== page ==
Four British holiday retreats fit for royalty

Settling for a holiday in the UK needn’t mean roughing it, says Chris Carter.

Hever Castle © Getty Images/iStockphoto
(Image credit: Hever Castle © Getty Images/iStockphoto)

Wild swimming at the home of Anne Boleyn

Hever Castle in Kent (above) was the childhood home of Anne Boleyn, Henry VIII’s ill-fated wife, says Suzanne Blumsom in the Financial Times. “With towers, battlements, a moat and drawbridge… [it certainly] lives up to all the fairytale expectations.” Much later, around the turn of the last century, William Waldorf Astor, America’s richest man, and later a British peer, added the 38-acre lake and the various follies around it. “We drove up to the replica Tudor ‘village’, built by the Astors… The buildings, interconnected with a pretty courtyard at their heart, are attached to their original 13th-century castle by a corridor over the moat. Two wings (which made up the original Astor home and their servants’ quarters) were turned into a 28-room B&B eight years ago.”

Visitors can now even swim in the lake until the end of September and again from April (£11, or £15.95 for newcomers, “Stepping into the warm water, your feet squelch into an oozy mud. But there is also a welcome absence of monotonous swimming lanes… and chlorine. Just glorious open space and water.”From £180,

A medieval castle with all mod cons

Kilmartin Castle, a 16th-century fortress in Argyll, western Scotland, “is extraordinary”, says Ted Thornhill in the Mail Online. It is an “imposing, dramatic, thick-walled fortress – but with mod cons, delightful luxury boutique touches and a splash of cool (this is a castle where guests can spin vinyl)”.

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The “bonhomie-infused” owners are laid-back and welcoming and, while “medieval authenticity abounds… you’ll be as comfortable here as in a five-star hotel”. In the bedroom, “a beautifully upholstered antique double bed sits beneath a wall with semi-exposed stonework and a vaulted ceiling. Upcycled vintage travel trunks form one of the side tables… This turret en suite even has a heated floor, as do the other turret bathrooms and the entire ground floor.” But the “pièce de résistance” is the handmade standalone copper bathtub at the end of the bed. “Outside a storm was raging, but we couldn’t hear a thing. We were in our own little medieval wonderland.” From £200,

A hallmark of prestige

Buxted Park bedroom © Mark Ashbee Photography

© Mark Ashbee Photography
(Image credit: © Mark Ashbee Photography)

Buxted Park, in east Sussex, “has been a hallmark of power and prestige for 800 years”, says Jenny Rowe in Britain magazine. It has hosted the prince regent (later George IV) and Queen Victoria, while some of its seven palatial suites are named after other guests: Winston Churchill, Robert Browning and William Wordsworth.

“Nowadays Buxted Park retains its air of magnificence, but as a hotel it is also functionally slick and sophisticated, manned by impeccable staff who get the balance between friendliness and discretion just right.” The historic woodland, overlooked from the “sun-catching” terrace, “is the perfect pre- or post-dinner sojourn”. Ashdown Forest, Hever Castle, Glyndebourne Opera House, Rathfinny Wine Estates and the terminus of the vintage steam Bluebell Railway line are all nearby. From around £270,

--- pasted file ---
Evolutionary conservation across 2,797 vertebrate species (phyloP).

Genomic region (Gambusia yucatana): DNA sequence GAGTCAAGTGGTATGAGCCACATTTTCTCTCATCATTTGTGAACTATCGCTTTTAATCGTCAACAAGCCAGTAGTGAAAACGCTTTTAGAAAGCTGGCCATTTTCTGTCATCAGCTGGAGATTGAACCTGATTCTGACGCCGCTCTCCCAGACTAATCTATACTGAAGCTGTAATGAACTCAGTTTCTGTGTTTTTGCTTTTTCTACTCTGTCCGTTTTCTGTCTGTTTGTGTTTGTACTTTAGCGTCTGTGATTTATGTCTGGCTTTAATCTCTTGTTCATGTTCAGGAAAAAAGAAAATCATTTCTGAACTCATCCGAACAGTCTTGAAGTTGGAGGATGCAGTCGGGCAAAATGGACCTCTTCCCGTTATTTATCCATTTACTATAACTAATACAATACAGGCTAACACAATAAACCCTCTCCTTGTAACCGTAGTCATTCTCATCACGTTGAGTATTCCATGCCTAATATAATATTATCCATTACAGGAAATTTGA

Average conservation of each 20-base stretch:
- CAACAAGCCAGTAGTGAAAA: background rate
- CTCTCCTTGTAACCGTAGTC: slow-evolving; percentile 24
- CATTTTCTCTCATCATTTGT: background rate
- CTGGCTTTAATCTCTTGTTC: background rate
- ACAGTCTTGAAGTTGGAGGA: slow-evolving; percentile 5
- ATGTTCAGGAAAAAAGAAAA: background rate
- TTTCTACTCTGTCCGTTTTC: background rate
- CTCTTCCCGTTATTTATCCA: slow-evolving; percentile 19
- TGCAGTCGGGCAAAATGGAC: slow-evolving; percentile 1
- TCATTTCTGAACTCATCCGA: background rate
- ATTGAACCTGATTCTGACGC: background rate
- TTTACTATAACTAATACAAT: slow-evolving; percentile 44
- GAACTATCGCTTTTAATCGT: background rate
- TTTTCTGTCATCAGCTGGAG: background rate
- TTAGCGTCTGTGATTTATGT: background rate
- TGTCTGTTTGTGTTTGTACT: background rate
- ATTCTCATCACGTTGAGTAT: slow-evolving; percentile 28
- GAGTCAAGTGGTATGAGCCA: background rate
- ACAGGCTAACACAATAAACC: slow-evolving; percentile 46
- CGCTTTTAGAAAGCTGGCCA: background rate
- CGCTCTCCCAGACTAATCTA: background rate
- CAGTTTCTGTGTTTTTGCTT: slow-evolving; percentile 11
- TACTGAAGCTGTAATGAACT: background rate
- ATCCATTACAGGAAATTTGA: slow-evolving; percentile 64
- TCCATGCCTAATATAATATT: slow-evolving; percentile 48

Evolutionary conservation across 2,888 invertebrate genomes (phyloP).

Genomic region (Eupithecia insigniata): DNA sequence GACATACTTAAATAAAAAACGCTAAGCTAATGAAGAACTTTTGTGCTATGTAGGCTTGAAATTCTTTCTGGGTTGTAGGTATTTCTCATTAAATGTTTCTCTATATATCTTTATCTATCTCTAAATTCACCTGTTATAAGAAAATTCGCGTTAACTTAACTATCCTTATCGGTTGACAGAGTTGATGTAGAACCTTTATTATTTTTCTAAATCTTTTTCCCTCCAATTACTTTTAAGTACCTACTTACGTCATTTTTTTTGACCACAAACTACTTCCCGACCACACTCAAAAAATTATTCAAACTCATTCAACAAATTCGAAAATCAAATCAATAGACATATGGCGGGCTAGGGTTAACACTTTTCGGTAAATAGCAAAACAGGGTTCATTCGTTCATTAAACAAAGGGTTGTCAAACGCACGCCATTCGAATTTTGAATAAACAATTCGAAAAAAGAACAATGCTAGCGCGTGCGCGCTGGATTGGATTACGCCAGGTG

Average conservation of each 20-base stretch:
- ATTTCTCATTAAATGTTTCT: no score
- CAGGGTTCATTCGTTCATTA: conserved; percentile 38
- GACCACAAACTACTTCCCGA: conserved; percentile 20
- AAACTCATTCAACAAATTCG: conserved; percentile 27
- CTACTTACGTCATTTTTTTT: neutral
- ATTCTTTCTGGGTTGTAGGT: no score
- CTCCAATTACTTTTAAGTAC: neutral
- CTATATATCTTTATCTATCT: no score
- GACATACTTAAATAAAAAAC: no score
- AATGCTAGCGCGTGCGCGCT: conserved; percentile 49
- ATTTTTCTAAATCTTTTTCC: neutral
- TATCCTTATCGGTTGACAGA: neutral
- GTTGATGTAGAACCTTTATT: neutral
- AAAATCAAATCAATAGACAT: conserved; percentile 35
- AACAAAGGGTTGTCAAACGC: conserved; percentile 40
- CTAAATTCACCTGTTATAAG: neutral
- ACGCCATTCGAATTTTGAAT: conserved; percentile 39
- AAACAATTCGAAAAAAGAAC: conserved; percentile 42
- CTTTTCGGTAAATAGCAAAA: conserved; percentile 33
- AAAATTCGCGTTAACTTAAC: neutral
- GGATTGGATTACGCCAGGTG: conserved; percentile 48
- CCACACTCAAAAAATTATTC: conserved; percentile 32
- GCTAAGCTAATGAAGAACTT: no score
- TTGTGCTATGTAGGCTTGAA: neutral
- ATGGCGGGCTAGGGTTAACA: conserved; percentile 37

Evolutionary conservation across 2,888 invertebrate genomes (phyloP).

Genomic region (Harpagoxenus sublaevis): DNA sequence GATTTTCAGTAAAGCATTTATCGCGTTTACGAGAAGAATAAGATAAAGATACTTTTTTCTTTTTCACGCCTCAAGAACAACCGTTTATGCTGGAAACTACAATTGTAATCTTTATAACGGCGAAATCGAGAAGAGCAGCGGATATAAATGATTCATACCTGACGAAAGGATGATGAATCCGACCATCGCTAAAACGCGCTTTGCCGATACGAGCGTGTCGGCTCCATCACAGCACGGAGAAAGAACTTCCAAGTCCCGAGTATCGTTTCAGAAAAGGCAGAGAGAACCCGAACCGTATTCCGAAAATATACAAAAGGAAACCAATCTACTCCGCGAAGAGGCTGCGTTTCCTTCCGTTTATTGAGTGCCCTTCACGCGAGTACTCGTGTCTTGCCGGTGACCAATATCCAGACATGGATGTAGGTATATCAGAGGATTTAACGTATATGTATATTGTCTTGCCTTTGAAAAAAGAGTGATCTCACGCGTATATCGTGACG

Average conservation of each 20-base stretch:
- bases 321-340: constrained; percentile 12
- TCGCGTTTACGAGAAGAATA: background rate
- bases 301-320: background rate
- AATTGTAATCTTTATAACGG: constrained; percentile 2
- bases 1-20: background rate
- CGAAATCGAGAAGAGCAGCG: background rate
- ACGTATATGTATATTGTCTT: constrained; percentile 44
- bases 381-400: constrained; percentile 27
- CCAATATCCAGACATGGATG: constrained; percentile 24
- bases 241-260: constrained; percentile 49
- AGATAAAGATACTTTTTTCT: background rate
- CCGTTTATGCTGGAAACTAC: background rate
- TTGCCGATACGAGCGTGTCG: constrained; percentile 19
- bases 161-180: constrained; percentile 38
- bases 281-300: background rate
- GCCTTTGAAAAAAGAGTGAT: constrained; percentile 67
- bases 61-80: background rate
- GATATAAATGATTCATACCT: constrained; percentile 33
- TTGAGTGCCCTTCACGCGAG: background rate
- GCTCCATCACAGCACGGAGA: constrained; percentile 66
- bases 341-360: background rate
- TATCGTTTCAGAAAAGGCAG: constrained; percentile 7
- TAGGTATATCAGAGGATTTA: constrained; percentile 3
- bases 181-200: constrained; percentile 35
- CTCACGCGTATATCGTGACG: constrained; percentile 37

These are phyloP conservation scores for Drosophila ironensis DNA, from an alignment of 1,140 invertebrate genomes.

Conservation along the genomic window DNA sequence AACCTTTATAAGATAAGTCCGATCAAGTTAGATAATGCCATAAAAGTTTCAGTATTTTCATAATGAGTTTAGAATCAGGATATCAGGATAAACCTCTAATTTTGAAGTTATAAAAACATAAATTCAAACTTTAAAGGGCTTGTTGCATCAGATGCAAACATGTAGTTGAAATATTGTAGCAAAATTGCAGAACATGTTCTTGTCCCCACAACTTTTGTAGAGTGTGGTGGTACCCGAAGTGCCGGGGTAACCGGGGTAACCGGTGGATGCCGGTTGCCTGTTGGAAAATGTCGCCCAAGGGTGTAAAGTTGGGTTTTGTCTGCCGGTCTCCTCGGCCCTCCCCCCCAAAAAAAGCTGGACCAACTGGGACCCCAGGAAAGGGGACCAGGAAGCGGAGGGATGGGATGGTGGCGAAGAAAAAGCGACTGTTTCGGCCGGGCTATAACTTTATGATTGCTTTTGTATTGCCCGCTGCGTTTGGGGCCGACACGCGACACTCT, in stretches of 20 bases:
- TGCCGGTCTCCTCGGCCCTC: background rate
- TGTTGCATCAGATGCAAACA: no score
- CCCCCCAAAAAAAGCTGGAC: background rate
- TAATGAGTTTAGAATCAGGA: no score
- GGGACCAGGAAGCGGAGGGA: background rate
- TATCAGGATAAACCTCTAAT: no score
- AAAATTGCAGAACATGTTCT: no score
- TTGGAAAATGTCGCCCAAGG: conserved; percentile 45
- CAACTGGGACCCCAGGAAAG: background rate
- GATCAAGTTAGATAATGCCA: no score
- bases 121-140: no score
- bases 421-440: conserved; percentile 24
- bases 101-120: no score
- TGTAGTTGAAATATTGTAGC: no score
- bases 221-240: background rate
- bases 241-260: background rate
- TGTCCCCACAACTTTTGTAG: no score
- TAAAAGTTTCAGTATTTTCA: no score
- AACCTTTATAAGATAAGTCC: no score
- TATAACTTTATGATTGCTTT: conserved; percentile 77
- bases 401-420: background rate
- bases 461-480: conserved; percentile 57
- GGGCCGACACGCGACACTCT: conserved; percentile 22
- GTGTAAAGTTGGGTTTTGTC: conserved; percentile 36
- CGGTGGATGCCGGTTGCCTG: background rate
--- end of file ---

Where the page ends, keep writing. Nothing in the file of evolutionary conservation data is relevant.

Visit Hampton Court’s local

The Mitre, Hampton Court

(Image credit: The Mitre, Hampton Court)

Hampton Court has new neighbours, says Liz Edwards in The Sunday Times. The Mitre is a 17th-century coaching inn that is just over the road from the palace and it has been given a whole new lease on life. “The result is a hotel with 36 bedrooms, two riverside restaurants, suntrap terraces and a residents’ library stocked with help-yourself decanters, where the lead-in rate of £180 seems entirely reasonable.”

“Hundreds of plants add life and birds are a running theme” – and not just the ones to be found on the Thames. Henry VIII is also dotted around – in the “Do Not Disturb” signs, the name of the house ale and a few of the room names. “The nicest suite, with high ceilings and river views from its big brass tub, is named after Catherine Parr, the wife who survived him [while] the swanky Henry VIII suite is, as you’d hope, above Parr.”

While “the food’s great” and the welcome “warm”, “really the Mitre is all about the location”. Naturally, the river and the palace are the star attractions – The Mitre offers complimentary tickets to the latter.

Chris Carter

Chris Carter spent three glorious years reading English literature on the beautiful Welsh coast at Aberystwyth University. Graduating in 2005, he left for the University of York to specialise in Renaissance literature for his MA, before returning to his native Twickenham, in southwest London. He joined a Richmond-based recruitment company, where he worked with several clients, including the Queen’s bank, Coutts, as well as the super luxury, Dorchester-owned Coworth Park country house hotel, near Ascot in Berkshire.

Then, in 2011, Chris joined MoneyWeek. Initially working as part of the website production team, Chris soon rose to the lofty heights of wealth editor, overseeing MoneyWeek’s Spending It lifestyle section. Chris travels the globe in pursuit of his work, soaking up the local culture and sampling the very finest in cuisine, hotels and resorts for the magazine’s discerning readership. He also enjoys writing his fortnightly page on collectables, delving into the fascinating world of auctions and art, classic cars, coins, watches, wine and whisky investing.

You can follow Chris on Instagram.